The sheer amount of press releases, news articles, and corporate announcements on digital health technologies is overwhelming. You see dozens every day, and they all sound grandiose and important – obviously.
But how can you separate the wheat from the chaff? How to decide if the given report is about something important, about a technology or method that might become really significant? This is what we try to do with the team of The Medical Futurist by providing context, but the goal is that you can do it as well.
We collected a six-question checklist to help with this. The method is simple: if the answer is yes to any 2 of these questions, the announcement is in line with the digital health trends and directions, so it is worth keeping an eye on it.
1. Why was it made? Is this addressing real clinical or patient needs?
The first question you need to answer is why a given technology was developed. One of the most typical shortcomings of new “digital health” technologies is the lack of focus on practical benefits.
This affects startups and major players alike. Do you remember when NASA announced ‘holoporting’ the first doctor to the International Space Station? The answer is brilliant, but man, what was the question? How is that a better solution than having a video call between the astronaut and the flight surgeon? Having a doctor who actually can’t see the patient, and a patient who is unable to establish eye contact with the doctor seems to entirely miss the point.
When reading about new technology, always examine if it was only developed because it was possible (like Google Glass), or is it something that meets clinical or patient needs (like aFib detection)? Keep an eye on new technologies that are addressing an existing pain point of healthcare professionals or patients.
Before we go along, here is one thing many of you will ask. We said only two of the six answers have to be yes to qualify as meaningful digital health tech, which implies that some solutions don’t have to address clinical/patient needs and still be noteworthy. How does it make sense?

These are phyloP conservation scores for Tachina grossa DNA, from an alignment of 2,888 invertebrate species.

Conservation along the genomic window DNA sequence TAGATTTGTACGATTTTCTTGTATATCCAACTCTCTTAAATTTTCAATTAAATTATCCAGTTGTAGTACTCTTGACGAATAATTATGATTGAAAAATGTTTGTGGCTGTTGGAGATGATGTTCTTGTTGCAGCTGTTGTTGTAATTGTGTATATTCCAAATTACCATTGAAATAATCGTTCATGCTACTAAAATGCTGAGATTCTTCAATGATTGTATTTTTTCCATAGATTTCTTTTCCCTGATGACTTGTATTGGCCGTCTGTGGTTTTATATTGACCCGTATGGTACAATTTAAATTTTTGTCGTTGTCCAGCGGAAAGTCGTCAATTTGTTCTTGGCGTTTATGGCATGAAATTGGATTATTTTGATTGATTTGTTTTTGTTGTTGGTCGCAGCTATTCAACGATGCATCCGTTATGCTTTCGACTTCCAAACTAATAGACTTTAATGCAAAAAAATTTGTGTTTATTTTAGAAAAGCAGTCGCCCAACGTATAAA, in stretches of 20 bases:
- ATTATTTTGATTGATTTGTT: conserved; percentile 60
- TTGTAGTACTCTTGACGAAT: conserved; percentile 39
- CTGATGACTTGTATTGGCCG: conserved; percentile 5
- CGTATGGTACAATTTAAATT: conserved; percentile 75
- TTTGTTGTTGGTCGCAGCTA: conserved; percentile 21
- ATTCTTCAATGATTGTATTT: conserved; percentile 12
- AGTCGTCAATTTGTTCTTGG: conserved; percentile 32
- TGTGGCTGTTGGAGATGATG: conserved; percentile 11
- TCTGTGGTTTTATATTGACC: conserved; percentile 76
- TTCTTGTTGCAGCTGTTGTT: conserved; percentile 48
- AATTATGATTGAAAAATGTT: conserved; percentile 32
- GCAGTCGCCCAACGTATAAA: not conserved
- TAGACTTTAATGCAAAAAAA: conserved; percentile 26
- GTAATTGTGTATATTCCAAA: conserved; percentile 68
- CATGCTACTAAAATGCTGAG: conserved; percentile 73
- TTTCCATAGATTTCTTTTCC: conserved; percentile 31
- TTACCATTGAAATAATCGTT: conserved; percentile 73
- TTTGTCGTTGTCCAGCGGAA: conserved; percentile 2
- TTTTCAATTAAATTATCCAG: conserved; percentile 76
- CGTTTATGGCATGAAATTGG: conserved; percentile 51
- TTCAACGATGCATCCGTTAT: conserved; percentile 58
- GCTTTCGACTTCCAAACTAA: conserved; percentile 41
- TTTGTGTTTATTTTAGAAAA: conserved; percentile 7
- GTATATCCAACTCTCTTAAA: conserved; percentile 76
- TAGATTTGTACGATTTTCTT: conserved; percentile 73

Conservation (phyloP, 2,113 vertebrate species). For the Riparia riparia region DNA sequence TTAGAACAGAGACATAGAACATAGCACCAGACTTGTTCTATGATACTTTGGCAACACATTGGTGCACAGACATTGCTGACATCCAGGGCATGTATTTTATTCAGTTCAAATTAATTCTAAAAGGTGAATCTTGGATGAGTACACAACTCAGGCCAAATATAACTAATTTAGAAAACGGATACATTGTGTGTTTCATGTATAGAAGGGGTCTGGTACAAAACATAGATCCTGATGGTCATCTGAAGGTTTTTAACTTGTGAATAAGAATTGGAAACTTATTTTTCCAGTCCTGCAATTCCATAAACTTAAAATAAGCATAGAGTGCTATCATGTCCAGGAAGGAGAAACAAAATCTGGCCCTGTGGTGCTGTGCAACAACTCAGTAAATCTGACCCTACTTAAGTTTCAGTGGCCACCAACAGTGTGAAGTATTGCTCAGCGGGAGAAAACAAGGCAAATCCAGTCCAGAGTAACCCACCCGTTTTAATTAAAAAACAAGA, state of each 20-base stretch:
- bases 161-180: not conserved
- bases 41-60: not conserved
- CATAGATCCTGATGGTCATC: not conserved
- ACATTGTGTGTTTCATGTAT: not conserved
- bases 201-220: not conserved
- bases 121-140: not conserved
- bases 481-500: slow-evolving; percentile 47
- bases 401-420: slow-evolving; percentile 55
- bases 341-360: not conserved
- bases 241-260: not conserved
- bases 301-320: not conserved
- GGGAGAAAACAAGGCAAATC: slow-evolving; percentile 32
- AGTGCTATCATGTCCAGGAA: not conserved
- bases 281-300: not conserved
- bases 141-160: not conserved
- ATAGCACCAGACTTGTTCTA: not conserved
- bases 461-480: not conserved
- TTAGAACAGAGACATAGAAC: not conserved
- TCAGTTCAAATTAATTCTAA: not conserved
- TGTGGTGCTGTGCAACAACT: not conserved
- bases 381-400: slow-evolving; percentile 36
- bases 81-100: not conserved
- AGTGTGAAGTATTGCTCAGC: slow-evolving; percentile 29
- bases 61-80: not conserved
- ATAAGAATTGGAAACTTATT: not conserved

Actually, it is possible for any scenario for which there is no demand yet, but will be later – and the underlying technology needs to be developed today. There is no demand for A.I. analysis of data provided by an at-home full-genome sequencing kit now, but I am sure there will be at some point in the future.
2. Are there studies and clinical trials to back those claims?
It is always worth taking a look at how much evidence there is about any given method. Can they provide peer-reviewed studies and clinical trials to back their claims? You typically don’t have to dig deep to answer this question: anyone who has scientific verification will proudly publish it.
Looking for digital health technologies like the study on the Kardia 6-lead device or the data on sepsis-watch A.I. will quickly lead you to studies and trials, be careful if you find none.
3. Do both patients and clinicians gain information?
A principle definition of any digital health technology is that it provides relevant health information to the patient and the clinician as well. Anything outside this realm is not proper digital health. Technologies accessible exclusively to doctors are either medical tech (an equally important, but totally different category) or a poorly designed digital health initiative, missing a crucial point.
The best current examples of digital health applications are giving relevant extra knowledge to both parties. You don’t have to look for anything special, simple examples illustrate this principle.
Your smartwatch, checking your heart rate throughout the day, every day provides you with data you never had before, data, that might become relevant to your general practitioner. Your doctor, who had checked your heart rate maybe once or twice a year before can now quickly look at a continuous stream of data, collected for months or years.